LONDON.- Erskine, Hall & Coe
presents an exhibition of new ceramics by Annie Turner paired with photography by Hervé Jézéquel, which is open from the 5th through the 27th of March 2014.
Annie Turner is a British ceramic artist from Suffolk, whose art is very closely linked with the river Deben and its surrounding environment where she grew up. Her sculptural ceramics are of hand-built stoneware that is often repeatedly fired. They appear rusted from having been fired once, twice and sometimes on more occasions, and their surfaces are thickened and coloured with oxides and slips. Turners sculptures are delicate and fragile, yet possess a quality of strength that suggests movements of currents and the tides of the water, changing seasons and the passage of time.
Her work communicates with the concepts of Hervé Jézéquels pictures. Jézéquel is a French photographer living in Paris, who explores ideas of ruined architecture and landscape in his work. His photography is produced by using a 4 x 5 inch or 6 x 6 cm analogue camera with silver film. The black and white prints as well as the colour proofs are developed by himself or in a photographic laboratory under his control. The colour photographs are digital c-prints; the Baramor series are inkjet prints on Canson Platine fibre rag 310g. The Skumenn series are inkjet prints on the same paper, but also mounted on dibon aluminium.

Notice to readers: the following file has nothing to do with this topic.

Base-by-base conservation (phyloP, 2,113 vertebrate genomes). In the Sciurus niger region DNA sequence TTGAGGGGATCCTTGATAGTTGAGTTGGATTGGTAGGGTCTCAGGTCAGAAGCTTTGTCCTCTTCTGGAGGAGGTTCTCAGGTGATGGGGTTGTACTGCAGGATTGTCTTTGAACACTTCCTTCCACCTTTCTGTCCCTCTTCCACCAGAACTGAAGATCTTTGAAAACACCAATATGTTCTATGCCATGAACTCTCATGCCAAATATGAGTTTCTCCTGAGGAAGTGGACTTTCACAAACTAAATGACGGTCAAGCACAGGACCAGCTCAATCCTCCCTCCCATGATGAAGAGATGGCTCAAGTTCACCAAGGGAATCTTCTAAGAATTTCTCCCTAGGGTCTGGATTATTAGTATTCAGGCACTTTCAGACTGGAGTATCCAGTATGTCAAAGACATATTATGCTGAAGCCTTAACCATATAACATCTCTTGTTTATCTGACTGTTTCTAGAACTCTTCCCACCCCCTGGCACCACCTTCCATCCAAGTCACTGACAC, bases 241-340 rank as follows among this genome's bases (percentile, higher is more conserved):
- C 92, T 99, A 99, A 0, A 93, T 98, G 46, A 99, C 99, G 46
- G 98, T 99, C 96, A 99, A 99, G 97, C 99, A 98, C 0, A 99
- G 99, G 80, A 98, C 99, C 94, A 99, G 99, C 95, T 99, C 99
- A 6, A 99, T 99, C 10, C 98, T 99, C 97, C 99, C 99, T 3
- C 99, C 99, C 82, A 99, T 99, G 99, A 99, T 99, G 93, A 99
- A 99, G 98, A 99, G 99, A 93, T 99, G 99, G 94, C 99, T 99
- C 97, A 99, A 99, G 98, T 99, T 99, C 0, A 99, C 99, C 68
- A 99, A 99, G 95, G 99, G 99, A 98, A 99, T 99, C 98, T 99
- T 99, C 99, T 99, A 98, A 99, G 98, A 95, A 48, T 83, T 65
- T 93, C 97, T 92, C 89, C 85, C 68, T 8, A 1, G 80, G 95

All of Jézéquel's prints are limited editions. The Skumenn and Baramor photos are editions of eleven, and the colour series are editions of one. All of the photographs in this exhibition were taken in Brittany, France. Jézéquel has travelled to many diverse areas such as Iceland, Spain, Greece, Italy and Turkey, and this exhibition will introduce his photography to the UK.
A theme addressed by both artists in this show is the idea of a 'borderline.' Turner's work is concerned with exploring the edge of the river and its surrounding environment, while Jézéquel photographs along the edges of the sea. Littoral regions are imagined visually in the tide lines of some of Turner's 'River Ladders' and conceptually by the subjets she works to recreate in clay. Similarly, Jézéquel has worked along the sea's coastline, having paid particular attention to the waves of the water and the small, often unnoticed details of the shore.